Use this URL to cite or link to this record in EThOS: http://ethos.bl.uk/OrderDetails.do?uin=uk.bl.ethos.596555
Title: Studies on molecular similarity
Author: Bender, A.
Awarding Body: University of Cambridge
Current Institution: University of Cambridge
Date of Award: 2007
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Abstract:
In this thesis, two conceptually different approaches are implemented and explored. The first of the approaches is based on the molecular connectivity table, combining circular fingerprints (similar to ‘Augmented Atoms’), information-gain based feature selection and the Naïve Bayesian Classifier for model generation. On two standard datasets, this method outperformed many other established similarity searching methods. While both similar descriptors and Bayesian-like fragment weighting schemes have been explored previously, both the evaluation on standard datasets and the emphasis of the importance of feature selection in combination with the Bayes Classifier are novel to the work presented here. The second of the approaches presented is based on force-field (GRID) derived energetic information about the surface of the molecule, locally capturing interaction profiles of possible ligand-receptor interactions, such as hydrophobic, charge and hydrogen bond interactions. This descriptor uses points relative to the molecular coordinates, thus it is translationally and rotationally invariant. Due to the local nature of the descriptor, conformational variations are seen to cause only minor changes in the descriptor. Compared to other approaches, it performs well with respect to the retrieval of active structures and selected features are shown to correspond to binding patterns observed crystallographically. In addition to employing force-field probes the application of quantum-mechanically derived surface descriptors (defined via the COSMO continuum salvation model) was explored. The screening charges calculated here also define properties relevant to ligand-target binding such as hydrogen bond donors and acceptors, positive and negative charges and lipophilic moieties from first principles. Encoding of properties is performed by three-point pharmacophores (3PP) which were found to outperform other approaches.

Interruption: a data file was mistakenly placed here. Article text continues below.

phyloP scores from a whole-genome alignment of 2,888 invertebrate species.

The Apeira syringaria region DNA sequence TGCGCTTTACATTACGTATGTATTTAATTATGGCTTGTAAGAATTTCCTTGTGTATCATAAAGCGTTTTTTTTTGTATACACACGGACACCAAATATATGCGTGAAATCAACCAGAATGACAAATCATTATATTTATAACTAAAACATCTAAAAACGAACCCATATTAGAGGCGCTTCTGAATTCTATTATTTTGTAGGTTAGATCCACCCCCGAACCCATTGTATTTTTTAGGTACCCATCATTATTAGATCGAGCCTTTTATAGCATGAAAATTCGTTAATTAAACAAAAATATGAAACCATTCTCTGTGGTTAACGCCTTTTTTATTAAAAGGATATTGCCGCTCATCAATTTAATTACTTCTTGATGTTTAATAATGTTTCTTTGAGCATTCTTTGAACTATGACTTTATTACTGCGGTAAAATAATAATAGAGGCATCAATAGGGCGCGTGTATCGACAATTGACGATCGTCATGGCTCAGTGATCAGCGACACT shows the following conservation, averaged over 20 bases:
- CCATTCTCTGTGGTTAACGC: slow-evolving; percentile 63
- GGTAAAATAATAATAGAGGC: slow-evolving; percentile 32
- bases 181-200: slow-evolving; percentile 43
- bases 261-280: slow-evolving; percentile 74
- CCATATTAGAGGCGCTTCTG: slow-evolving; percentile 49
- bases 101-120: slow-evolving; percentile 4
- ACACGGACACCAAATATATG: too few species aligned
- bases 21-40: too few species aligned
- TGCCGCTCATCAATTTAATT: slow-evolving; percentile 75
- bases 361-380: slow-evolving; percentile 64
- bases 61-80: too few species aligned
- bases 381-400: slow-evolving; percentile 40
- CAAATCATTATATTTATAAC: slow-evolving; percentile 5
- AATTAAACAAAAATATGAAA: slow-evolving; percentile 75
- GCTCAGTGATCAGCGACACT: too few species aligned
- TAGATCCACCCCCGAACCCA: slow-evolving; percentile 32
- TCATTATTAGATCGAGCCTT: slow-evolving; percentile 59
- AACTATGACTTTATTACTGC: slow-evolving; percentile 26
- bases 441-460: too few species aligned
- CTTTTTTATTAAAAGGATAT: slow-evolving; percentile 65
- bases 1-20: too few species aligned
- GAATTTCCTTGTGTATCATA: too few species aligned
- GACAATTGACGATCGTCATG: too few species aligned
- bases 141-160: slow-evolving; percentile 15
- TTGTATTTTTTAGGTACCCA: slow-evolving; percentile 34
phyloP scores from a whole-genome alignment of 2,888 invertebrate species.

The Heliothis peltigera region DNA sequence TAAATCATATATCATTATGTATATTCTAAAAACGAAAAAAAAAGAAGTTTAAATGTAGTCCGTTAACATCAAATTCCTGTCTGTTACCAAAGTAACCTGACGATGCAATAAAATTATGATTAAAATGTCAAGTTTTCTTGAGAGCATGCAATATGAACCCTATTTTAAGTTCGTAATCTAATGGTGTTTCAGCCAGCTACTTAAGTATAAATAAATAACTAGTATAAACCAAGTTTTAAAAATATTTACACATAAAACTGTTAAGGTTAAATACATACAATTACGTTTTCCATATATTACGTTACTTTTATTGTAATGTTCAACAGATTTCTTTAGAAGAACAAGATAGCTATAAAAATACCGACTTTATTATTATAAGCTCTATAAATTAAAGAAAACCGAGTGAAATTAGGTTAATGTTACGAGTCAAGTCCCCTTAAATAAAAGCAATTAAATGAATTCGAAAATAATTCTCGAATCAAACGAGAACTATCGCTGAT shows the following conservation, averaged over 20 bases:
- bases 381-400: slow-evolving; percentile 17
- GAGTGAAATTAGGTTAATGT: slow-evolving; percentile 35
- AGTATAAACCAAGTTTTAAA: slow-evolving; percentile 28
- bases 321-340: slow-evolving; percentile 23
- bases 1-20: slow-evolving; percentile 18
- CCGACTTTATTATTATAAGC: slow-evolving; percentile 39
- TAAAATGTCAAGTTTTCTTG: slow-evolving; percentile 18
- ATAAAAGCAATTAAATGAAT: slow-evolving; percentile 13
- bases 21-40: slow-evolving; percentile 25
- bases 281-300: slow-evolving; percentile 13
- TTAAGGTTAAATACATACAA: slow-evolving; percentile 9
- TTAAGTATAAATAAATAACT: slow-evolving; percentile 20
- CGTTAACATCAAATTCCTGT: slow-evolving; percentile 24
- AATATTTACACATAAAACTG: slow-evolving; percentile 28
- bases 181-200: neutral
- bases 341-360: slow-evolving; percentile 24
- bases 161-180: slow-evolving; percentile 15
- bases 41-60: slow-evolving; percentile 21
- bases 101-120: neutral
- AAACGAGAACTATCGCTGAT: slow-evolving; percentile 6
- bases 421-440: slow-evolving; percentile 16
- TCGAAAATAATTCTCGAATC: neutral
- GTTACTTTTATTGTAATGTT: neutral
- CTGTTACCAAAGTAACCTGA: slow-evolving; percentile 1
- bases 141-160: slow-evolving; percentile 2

Supervisor: Not available Sponsor: Not available
Qualification Name: Thesis (Ph.D.) Qualification Level: Doctoral
EThOS ID: uk.bl.ethos.596555  DOI: Not available
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